With growing evidence that educator diversity may lead to more positive outcomes for all students, demand is increasing for teachers of color—particularly bilingual teachers of color in areas with large numbers of linguistically diverse students.
Here are a few more reasons why it is critical that districts and schools strive to recruit and hire teachers of color:
It’s the right thing to do. Nationally, teachers tend to be white and female (roughly 80 and 77 percent, respectively). Schools should be representative of everyone, and when a teaching staff does not reflect the diversity of a school community, it points to a systemic inequity that needs to be addressed.
Diversity benefits students. Research suggests that students of color who have at least one teacher of color may do better on tests and be less likely to have disciplinary issues. Research also suggests that white students show improved problem-solving, critical thinking and creativity when they have diverse teachers. An article in Scientific American sums it up this way: “Being around people who are different from us makes us more creative, more diligent and harder-working.”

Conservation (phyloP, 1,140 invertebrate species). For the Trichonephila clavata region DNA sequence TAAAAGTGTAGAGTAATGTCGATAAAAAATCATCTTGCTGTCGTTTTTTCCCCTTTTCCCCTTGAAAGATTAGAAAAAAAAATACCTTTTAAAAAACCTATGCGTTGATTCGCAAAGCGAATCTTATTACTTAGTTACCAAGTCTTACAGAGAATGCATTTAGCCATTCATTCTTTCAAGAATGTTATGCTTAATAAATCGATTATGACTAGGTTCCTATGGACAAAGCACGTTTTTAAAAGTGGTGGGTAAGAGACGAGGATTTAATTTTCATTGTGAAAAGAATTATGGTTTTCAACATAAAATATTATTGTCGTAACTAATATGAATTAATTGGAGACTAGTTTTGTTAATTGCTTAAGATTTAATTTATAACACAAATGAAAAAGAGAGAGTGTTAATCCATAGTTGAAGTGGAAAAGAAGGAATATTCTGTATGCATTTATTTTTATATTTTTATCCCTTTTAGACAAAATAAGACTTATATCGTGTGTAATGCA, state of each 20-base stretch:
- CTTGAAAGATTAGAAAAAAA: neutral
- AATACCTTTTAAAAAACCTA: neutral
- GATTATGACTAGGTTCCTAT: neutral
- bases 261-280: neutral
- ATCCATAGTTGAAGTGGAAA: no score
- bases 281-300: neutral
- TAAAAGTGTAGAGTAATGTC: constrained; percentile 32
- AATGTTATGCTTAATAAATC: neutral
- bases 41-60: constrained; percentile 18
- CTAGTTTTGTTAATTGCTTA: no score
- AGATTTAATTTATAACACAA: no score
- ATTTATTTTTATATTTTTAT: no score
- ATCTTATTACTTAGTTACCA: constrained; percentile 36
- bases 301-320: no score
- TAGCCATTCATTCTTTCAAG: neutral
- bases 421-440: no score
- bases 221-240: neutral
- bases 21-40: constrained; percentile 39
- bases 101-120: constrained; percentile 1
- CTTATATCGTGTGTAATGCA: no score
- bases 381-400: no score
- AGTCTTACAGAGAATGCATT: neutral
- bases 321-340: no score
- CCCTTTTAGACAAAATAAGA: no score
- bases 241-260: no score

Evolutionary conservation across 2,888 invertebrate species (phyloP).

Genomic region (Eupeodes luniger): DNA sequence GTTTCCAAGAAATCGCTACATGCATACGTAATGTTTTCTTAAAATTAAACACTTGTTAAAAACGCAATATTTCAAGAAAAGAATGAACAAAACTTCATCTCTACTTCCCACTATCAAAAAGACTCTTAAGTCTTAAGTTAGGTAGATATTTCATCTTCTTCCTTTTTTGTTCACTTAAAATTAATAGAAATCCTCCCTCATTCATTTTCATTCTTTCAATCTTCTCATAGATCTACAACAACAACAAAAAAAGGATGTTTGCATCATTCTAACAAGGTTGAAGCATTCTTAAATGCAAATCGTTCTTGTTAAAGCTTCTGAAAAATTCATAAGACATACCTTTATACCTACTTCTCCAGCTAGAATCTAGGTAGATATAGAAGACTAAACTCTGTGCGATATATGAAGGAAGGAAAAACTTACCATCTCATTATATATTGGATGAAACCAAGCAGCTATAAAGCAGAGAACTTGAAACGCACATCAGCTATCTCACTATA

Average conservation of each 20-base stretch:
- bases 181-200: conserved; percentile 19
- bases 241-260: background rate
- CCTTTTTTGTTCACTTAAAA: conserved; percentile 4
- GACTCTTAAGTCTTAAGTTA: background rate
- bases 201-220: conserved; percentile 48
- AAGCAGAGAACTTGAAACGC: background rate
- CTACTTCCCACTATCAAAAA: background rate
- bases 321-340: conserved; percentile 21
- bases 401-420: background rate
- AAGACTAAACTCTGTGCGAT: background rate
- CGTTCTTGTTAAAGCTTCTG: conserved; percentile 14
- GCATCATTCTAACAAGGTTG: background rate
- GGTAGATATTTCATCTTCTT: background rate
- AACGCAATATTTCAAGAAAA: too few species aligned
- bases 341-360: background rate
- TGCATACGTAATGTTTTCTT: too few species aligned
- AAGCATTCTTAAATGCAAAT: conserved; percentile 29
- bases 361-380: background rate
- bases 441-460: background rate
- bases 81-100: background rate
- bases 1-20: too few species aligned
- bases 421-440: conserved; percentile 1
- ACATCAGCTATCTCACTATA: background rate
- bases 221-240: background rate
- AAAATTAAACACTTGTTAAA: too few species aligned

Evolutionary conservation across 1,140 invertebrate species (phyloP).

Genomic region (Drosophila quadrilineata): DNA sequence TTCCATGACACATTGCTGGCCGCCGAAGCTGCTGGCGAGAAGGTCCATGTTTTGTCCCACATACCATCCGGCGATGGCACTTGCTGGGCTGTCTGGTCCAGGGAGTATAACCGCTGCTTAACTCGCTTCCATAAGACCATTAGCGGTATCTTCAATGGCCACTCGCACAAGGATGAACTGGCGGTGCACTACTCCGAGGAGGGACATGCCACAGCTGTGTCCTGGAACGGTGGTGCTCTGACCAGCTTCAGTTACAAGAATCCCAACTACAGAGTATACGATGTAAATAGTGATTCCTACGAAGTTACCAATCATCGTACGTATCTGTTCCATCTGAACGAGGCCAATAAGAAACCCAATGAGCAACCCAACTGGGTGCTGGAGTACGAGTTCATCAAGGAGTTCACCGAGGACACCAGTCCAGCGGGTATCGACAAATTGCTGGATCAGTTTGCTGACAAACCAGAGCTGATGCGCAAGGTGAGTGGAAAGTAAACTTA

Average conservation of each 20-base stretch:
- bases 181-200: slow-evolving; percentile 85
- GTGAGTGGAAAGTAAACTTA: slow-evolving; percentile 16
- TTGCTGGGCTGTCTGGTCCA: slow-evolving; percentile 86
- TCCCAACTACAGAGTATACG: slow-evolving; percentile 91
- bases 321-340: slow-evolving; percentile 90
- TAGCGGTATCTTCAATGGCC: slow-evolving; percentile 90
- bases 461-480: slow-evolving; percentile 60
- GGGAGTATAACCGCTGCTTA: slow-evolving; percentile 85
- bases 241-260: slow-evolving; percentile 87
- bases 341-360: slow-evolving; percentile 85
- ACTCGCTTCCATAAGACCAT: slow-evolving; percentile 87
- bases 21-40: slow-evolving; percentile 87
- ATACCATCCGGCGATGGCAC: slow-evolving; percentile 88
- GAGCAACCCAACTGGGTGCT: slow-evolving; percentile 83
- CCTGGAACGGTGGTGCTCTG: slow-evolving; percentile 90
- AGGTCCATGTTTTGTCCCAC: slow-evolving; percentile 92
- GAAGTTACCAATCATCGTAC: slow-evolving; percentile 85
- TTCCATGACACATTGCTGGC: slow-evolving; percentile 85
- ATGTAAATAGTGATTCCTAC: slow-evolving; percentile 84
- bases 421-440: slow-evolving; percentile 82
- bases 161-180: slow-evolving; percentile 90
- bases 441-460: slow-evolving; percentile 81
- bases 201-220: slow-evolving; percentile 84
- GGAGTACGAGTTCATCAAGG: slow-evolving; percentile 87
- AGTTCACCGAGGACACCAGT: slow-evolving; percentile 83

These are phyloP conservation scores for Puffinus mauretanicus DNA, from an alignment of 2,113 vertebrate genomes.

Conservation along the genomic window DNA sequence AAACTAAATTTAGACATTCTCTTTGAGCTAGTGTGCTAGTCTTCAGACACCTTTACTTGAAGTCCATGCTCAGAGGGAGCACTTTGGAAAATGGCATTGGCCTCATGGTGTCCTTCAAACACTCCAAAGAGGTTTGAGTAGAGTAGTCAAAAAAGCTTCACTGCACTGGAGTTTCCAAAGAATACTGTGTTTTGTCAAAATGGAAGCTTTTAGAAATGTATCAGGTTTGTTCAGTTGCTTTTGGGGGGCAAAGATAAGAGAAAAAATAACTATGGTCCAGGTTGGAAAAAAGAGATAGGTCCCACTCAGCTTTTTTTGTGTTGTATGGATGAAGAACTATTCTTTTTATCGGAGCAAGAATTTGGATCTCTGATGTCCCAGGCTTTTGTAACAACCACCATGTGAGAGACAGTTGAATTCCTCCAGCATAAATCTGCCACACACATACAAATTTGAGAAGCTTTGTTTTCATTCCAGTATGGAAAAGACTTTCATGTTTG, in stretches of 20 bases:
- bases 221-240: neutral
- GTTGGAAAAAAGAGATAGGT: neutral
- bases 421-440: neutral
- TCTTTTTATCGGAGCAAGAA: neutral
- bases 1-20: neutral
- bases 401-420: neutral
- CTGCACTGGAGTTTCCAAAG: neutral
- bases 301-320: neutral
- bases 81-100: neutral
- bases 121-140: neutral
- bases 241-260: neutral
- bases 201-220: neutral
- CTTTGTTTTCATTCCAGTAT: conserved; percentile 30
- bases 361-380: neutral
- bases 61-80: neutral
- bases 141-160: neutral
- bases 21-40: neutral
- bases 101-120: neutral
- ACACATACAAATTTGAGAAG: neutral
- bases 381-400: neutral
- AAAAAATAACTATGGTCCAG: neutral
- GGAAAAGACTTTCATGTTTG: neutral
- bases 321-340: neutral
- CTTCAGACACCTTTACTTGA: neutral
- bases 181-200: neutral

It can build community ties and foster a sense of belonging. Communities of color often feel alienated from their school because they don’t see themselves represented. Along those lines, for all students to have an equitable chance to succeed, schools must involve their communities. One approach is to broaden recruitment efforts and hire community members to increase the diversity of the educator workforce. In doing so, schools and districts can develop relationships with diverse communities—which can have positive long-term impacts.
“It’s really important that students have people who reflect back to them their language, their culture, their ethnicity, their religion. It doesn’t mean all the people in their lives have to do that mirroring, but they should have some. And we know that in the teaching profession, there really are not enough mirrors.” —Sarah Leibel, master teacher in residence in the Harvard Teacher Fellows Program, quoted in Harvard Ed. Magazine
However, simply recruiting and hiring more teachers of color is not enough; we need significant systemic and cultural changes to retain teachers of color and encourage students of color to become teachers.
It’s difficult, uncomfortable work—and it’s work we should pursue.
See a collection of resources from REL Northwest and researchers around the country on the importance of diversity in schools and research-based practices for recruiting, hiring and retaining teachers of color.